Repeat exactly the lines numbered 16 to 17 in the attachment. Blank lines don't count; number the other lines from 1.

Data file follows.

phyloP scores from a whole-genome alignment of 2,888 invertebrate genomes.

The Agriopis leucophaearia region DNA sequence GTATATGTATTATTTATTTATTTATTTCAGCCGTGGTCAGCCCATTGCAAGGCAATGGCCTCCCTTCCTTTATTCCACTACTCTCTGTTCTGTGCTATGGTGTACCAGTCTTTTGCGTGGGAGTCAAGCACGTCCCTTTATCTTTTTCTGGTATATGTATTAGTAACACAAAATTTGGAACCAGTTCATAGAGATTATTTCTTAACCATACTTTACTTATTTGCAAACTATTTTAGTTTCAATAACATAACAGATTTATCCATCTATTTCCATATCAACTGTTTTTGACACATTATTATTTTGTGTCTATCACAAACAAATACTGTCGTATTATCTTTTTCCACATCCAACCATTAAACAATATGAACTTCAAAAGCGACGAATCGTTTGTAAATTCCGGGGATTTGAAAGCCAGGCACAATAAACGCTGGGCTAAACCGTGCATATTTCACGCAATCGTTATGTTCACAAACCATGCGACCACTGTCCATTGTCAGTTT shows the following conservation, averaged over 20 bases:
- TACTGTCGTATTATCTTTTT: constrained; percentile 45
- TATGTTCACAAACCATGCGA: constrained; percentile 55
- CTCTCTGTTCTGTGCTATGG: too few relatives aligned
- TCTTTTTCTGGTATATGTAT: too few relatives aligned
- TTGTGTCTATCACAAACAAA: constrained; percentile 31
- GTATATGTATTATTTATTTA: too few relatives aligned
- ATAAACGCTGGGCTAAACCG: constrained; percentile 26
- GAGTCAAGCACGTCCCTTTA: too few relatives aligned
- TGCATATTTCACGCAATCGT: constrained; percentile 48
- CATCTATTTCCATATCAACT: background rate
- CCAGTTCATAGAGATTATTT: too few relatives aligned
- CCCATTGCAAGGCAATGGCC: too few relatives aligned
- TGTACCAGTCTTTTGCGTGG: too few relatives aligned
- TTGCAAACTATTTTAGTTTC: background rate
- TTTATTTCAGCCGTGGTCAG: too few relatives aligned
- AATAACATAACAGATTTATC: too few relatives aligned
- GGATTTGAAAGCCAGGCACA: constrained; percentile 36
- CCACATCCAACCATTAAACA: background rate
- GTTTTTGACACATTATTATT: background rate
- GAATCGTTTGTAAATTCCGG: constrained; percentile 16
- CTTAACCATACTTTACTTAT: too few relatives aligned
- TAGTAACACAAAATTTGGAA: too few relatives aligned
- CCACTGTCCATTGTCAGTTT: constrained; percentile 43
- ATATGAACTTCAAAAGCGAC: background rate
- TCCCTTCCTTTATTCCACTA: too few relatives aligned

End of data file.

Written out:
- TTGCAAACTATTTTAGTTTC: background rate
- TTTATTTCAGCCGTGGTCAG: too few relatives aligned